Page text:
Hydropower sparks debate as New York fights for clean energy
Renewable energy faces an uncertain future in New York. After the Indian Point nuclear plant shut down last year, the state returned to fossil fuels. Now, fossil fuels power about 90% of New York’s grid. As the state finds new energy sources to meet emission targets, divided opinions complicate the way forward. While some experts push for hydropower, others voice concerns.
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Today, state regulators decide the fate of a proposal to run a transmission line down the Hudson River from hydropower dams in Québec. The Champlain Hudson Power Express (CHPE) could cover half of the capacity lost when the nuclear plant was closed. CHPE would provide reliable, sufficient power compared to wind and solar.
While considered a green energy source, hydropower faces criticism for ecosystem disruption. Indigenous groups have also opposed dam development. However, the CHPE proposal seems to have gained support despite this. With all permits and approval from the governor, construction could start in a few weeks. In the meantime, conservationists are speaking out against the project.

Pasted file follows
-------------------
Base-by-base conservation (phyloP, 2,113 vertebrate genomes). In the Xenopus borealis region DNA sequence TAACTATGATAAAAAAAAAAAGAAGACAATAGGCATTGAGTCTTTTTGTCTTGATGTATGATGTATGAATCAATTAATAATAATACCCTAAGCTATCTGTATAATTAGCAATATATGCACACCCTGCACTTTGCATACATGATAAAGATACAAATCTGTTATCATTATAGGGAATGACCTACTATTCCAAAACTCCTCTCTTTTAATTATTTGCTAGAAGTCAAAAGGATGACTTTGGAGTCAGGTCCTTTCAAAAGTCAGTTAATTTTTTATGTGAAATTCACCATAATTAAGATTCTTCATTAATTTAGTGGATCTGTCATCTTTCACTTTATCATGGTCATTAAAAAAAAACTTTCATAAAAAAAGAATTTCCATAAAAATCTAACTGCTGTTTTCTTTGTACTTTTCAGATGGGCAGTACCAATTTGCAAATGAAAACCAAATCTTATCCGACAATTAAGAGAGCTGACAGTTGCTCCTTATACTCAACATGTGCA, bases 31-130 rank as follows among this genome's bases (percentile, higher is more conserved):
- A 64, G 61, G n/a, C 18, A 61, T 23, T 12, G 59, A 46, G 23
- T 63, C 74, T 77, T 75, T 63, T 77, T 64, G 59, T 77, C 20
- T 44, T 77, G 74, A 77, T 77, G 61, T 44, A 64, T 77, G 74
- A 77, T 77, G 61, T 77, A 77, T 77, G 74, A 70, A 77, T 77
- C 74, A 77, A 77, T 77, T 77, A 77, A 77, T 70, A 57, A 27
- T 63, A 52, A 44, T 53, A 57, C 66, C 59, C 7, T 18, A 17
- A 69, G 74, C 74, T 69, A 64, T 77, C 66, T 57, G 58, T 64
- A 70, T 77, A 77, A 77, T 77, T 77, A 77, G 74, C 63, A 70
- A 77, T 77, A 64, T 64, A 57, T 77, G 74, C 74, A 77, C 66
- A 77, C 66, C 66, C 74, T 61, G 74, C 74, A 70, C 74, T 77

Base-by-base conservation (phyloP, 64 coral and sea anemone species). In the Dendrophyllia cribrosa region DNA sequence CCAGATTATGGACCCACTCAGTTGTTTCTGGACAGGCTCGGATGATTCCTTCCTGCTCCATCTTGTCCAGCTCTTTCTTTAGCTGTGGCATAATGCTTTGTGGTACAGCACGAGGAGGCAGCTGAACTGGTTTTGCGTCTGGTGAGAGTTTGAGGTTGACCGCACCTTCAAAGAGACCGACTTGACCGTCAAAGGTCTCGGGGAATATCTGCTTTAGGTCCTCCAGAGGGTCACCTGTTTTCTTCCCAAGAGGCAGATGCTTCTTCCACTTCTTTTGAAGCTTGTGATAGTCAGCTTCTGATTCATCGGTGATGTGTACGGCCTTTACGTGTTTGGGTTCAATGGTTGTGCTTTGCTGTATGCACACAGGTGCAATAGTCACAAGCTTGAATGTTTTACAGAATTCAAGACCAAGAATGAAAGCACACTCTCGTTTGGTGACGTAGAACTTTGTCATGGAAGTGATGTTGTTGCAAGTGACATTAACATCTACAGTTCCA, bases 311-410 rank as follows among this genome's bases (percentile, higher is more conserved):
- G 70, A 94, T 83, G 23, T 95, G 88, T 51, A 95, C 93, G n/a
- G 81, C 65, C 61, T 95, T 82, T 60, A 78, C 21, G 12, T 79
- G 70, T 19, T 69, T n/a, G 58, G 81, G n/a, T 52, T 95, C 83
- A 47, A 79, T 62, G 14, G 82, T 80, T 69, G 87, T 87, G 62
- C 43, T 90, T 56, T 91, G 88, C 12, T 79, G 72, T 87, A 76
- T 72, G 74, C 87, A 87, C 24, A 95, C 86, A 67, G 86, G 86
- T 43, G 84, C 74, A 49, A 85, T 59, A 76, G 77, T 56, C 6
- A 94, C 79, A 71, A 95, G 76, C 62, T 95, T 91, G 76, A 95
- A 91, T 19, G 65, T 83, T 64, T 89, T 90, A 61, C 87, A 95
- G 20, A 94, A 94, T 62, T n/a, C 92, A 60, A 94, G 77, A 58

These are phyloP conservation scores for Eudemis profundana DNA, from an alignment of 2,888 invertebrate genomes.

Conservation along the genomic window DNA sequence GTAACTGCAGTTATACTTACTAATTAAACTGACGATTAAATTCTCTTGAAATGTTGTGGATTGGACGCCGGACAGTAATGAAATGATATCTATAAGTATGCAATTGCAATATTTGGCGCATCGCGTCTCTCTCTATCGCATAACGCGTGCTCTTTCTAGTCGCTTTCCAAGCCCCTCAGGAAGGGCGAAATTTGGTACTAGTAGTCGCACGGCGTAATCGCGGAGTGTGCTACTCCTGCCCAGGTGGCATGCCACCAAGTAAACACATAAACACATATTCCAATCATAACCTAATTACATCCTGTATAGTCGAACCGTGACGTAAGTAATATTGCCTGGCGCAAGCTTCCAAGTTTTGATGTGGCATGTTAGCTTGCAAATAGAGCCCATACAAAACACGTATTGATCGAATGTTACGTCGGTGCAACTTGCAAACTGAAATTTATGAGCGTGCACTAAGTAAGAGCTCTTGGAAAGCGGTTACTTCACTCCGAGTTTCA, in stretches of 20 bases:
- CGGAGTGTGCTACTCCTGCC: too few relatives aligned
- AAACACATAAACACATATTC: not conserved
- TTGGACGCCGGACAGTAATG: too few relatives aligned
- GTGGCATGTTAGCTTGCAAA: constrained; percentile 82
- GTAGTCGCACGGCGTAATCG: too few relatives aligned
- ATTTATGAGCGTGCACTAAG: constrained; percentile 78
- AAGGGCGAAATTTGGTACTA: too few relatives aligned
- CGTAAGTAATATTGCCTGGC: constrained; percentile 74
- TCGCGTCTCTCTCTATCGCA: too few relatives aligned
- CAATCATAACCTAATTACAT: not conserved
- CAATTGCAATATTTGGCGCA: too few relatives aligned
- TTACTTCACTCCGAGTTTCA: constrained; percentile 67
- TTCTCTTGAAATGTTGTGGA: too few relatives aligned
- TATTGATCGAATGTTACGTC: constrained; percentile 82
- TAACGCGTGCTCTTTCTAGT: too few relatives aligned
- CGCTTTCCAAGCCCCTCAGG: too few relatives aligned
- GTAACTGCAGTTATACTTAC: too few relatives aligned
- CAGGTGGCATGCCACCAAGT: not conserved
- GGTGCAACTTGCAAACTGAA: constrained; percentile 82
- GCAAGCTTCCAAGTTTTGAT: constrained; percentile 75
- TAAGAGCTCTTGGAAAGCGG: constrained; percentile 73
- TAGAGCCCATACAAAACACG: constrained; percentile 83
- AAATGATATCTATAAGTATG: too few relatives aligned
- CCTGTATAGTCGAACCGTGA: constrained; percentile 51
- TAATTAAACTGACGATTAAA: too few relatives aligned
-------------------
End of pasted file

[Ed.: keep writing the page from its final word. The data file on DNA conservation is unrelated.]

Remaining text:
John Lipscomb, vice president of conservation group Hudson Riverkeeper, says that the project is unethical and steals from First Nations tribes. “We talk in New York about how we want to support traditionally marginalized communities, but we find a way to overlook [that] so we can check a green box,” Lipscomb said.
As the debate continues, the New York power grid keeps burning fossil fuels. The New York Communities for Change, a climate group that initially opposed the CHPE project, now urges other environmental groups to accept it. “While we respect opponents making good faith arguments against this project, we believe there is simply no time left to waste to bring renewable energy to New York City,” the group said in a statement. “No transmission project is perfect. All have real and painful downsides. Nonetheless, we have decided to support CHPE because it will rapidly reduce New York City’s massive climate impact.”